Duplicati as a service - more complicate than it need be

Interesting! So you are saying it is possible to create a file that is not readable from the snapshot?

Did you use an admin account to create the snapshot, and then another account to read it?
When I tested it, I used the same account to create the snapshot and read it, and it would always get full access. I did not try to specifically deny anyone access, but just accessed things from the standard users (which are not shared).

I don’t understand the question. My Duplicati.GUI.TrayIcon.exe backup made and tried to read.
This was all done as an Administrator account which is elevated at manual start and UAC like

I have not tested a lot of combinations, but the above gets me into Admnistrators group as.

image

I also think the VSS snapshots honor ACLs just like the live filesystem. Backup programs usually utilize SeBackupPrivilege to bypass ACL checking. If the user running Duplicati is a member of Administrators or Backup Operators, it has the ability to get this privilege token. (This is in a default Windows configuration. Technically any user can be granted the ability to get this privilege token if you edit the Local Security Policy.)

Use SeBackupPrivilege on Windows #4471 is in the Duplicati pull request queue.

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Arh, that was the confusion. It looks like a user that can run VSS gets the SeBackupPrivilege by default (cannot find definitive docs stating it). But it makes sense to separate the two, and allow toggling VSS and SeBackupPrivilege individually.

I think this would make it possible to have a service with elevated privileges that can create/remove VSS snapshots, and then allow Duplicati to run with the current user privileges to perform the backup, optionally toggling SeBackupPrivilege to grant the user extra privileges.

Maybe you’re already doing this, but

The commands whoami /priv and whoami /groups are useful for examining.

A non-elevated user set up as an Administrator in settings does not get this.
They also do can’t run VSS, getting

Failed to create a snapshot: Attempted to perform an unauthorized operation.

The same user, elevated, seems like they do get SeBackupPrivilege to enable:

C:\>whoami /priv

PRIVILEGES INFORMATION
----------------------

Privilege Name                            Description                                                        State
========================================= ================================================================== ========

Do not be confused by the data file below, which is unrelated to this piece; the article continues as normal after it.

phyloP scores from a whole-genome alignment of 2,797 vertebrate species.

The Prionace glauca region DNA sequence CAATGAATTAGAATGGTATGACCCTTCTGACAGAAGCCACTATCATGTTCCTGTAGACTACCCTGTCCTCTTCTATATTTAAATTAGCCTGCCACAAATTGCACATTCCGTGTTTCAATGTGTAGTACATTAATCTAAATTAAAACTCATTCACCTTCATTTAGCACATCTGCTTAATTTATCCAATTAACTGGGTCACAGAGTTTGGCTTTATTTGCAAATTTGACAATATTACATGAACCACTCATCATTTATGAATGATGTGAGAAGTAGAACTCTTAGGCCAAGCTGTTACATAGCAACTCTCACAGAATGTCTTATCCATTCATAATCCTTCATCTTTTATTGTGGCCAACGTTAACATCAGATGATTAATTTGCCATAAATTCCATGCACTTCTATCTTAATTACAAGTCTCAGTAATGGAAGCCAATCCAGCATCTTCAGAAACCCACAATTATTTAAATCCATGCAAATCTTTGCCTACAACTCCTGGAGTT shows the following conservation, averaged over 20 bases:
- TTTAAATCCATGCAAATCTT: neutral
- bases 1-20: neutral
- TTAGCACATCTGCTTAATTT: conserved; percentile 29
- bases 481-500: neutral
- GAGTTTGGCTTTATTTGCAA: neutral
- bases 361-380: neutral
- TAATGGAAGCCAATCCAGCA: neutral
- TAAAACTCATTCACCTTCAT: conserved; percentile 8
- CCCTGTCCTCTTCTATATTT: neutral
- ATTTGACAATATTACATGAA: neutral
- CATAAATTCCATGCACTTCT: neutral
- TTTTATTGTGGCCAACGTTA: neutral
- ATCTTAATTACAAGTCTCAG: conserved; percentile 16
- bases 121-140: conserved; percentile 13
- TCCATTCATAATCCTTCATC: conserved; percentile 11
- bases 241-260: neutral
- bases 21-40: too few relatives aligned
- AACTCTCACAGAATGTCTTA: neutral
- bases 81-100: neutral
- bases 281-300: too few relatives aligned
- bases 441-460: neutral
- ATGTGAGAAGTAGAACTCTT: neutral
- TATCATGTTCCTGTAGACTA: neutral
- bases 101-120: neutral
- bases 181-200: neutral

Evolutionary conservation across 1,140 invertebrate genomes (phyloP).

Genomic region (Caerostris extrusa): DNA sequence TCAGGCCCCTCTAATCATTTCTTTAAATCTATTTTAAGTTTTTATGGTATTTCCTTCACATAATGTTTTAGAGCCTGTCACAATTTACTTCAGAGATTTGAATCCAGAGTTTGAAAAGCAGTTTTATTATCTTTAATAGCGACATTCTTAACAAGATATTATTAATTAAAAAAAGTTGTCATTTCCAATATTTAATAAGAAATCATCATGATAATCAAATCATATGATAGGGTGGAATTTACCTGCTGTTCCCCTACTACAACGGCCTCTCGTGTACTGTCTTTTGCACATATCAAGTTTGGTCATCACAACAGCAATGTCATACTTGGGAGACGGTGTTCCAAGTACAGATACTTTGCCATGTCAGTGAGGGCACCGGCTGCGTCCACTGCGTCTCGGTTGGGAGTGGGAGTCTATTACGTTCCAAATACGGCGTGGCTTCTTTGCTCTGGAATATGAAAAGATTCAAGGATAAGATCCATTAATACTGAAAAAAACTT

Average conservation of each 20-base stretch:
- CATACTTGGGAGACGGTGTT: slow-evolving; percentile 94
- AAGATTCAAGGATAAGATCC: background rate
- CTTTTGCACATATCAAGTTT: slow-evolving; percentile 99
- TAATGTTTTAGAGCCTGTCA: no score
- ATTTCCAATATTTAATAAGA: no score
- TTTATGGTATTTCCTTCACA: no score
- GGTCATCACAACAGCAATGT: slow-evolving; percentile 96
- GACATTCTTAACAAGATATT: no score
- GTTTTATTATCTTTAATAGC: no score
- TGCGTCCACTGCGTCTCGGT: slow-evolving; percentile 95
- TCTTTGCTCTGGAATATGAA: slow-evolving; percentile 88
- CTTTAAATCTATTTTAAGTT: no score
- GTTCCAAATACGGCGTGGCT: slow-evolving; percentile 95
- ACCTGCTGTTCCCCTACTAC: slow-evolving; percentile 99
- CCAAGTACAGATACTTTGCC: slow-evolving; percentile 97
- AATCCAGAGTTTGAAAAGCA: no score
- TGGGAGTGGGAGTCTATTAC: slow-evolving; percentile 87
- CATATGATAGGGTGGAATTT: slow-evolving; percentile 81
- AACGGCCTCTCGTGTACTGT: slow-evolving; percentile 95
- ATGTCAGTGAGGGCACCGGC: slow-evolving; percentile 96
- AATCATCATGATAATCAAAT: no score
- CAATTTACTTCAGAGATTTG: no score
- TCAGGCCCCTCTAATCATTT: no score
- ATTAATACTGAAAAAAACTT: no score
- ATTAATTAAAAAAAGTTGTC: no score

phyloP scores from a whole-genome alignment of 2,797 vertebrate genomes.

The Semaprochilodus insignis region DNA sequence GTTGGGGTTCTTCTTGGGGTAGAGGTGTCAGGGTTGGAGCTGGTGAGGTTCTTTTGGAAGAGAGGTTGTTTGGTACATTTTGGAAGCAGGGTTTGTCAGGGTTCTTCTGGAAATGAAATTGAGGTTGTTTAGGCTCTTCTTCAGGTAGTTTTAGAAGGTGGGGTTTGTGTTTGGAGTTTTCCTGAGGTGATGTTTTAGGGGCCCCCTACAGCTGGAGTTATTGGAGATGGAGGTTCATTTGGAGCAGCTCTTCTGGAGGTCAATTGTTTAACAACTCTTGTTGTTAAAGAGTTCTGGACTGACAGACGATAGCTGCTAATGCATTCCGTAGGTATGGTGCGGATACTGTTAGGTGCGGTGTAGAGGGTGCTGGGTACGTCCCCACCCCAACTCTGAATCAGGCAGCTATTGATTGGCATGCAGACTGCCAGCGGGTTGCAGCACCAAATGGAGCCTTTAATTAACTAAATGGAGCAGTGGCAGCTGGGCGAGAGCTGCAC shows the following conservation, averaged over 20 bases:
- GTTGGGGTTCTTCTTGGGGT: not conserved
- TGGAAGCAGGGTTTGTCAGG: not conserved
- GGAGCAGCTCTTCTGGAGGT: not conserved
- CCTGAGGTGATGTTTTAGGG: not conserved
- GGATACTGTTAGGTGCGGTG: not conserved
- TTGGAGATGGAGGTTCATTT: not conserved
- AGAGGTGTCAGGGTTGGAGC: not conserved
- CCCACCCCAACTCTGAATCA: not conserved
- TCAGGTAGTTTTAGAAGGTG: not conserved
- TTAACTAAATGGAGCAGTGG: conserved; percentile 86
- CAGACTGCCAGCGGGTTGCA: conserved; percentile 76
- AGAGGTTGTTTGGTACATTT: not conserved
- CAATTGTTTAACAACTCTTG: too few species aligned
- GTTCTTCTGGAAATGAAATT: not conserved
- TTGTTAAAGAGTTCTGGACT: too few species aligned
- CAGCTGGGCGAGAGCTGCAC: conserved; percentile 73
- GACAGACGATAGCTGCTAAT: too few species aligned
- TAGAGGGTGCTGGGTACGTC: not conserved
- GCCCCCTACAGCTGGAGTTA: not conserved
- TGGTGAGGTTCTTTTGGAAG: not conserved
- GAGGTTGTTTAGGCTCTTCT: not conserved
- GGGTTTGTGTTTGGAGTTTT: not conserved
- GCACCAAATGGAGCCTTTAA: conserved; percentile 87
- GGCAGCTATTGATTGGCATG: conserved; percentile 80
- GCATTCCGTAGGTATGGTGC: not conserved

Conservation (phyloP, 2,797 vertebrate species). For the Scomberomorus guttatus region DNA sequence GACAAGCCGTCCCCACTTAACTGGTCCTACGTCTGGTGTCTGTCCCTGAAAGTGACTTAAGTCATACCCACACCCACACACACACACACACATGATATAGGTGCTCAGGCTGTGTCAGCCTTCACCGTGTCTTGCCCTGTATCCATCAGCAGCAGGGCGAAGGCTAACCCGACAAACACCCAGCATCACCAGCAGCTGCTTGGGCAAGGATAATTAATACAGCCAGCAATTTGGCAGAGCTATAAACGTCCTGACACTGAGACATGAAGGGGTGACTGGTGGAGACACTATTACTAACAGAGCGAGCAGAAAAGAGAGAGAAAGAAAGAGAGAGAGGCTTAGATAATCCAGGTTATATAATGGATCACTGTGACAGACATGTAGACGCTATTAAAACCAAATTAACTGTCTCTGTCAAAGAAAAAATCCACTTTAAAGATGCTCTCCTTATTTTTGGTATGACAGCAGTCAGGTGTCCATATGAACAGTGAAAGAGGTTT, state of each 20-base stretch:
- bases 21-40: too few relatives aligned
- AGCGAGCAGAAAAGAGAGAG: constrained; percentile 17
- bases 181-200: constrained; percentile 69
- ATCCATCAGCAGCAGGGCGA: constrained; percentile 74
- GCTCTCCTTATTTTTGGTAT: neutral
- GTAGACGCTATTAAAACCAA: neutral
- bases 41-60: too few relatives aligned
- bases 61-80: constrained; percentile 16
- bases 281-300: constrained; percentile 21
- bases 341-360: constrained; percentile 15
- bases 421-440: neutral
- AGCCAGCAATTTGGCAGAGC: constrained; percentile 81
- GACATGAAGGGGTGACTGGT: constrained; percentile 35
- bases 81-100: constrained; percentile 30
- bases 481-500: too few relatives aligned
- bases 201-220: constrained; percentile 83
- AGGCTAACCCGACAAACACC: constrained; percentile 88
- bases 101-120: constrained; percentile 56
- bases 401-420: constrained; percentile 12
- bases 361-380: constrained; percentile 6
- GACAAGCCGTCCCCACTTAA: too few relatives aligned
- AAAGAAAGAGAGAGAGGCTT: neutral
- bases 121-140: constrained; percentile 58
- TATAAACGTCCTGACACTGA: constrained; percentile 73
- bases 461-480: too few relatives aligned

SeIncreaseQuotaPrivilege                  Adjust memory quotas for a process                                 Disabled
SeSecurityPrivilege                       Manage auditing and security log                                   Disabled
SeTakeOwnershipPrivilege                  Take ownership of files or other objects                           Disabled
SeLoadDriverPrivilege                     Load and unload device drivers                                     Disabled
SeSystemProfilePrivilege                  Profile system performance                                         Disabled
SeSystemtimePrivilege                     Change the system time                                             Disabled
SeProfileSingleProcessPrivilege           Profile single process                                             Disabled
SeIncreaseBasePriorityPrivilege           Increase scheduling priority                                       Disabled
SeCreatePagefilePrivilege                 Create a pagefile                                                  Disabled
SeBackupPrivilege                         Back up files and directories                                      Disabled
SeRestorePrivilege                        Restore files and directories                                      Disabled
SeShutdownPrivilege                       Shut down the system                                               Disabled
SeDebugPrivilege                          Debug programs                                                     Disabled
SeSystemEnvironmentPrivilege              Modify firmware environment values                                 Disabled
SeChangeNotifyPrivilege                   Bypass traverse checking                                           Enabled
SeRemoteShutdownPrivilege                 Force shutdown from a remote system                                Disabled
SeUndockPrivilege                         Remove computer from docking station                               Disabled
SeManageVolumePrivilege                   Perform volume maintenance tasks                                   Disabled
SeImpersonatePrivilege                    Impersonate a client after authentication                          Enabled
SeCreateGlobalPrivilege                   Create global objects                                              Enabled
SeIncreaseWorkingSetPrivilege             Increase a process working set                                     Disabled
SeTimeZonePrivilege                       Change the time zone                                               Disabled
SeCreateSymbolicLinkPrivilege             Create symbolic links                                              Disabled
SeDelegateSessionUserImpersonatePrivilege Obtain an impersonation token for another user in the same session Disabled

C:\>

Ok, that fits my investigations. On a default system, a user that has VSS create privileges also has SeBackupPrivilege (maybe it can be adjusted with policies).

Technically they only have the privilege when the token is enabled (it’s disabled by default). A program has to use the AdjustTokenPrivileges API to enable the privilege.

The State column on the right of my whoami /priv shows the Disabled (most) or Enabled (few) state.
Sorry for the wide line. You need to use the scrollbar to see.

Duplicati includes functionality to execute arbitrary scripts before/after backup job execution. The web GUI reduces overall system security by requiring a single password; it would be preferable to authenticate using a Windows credential.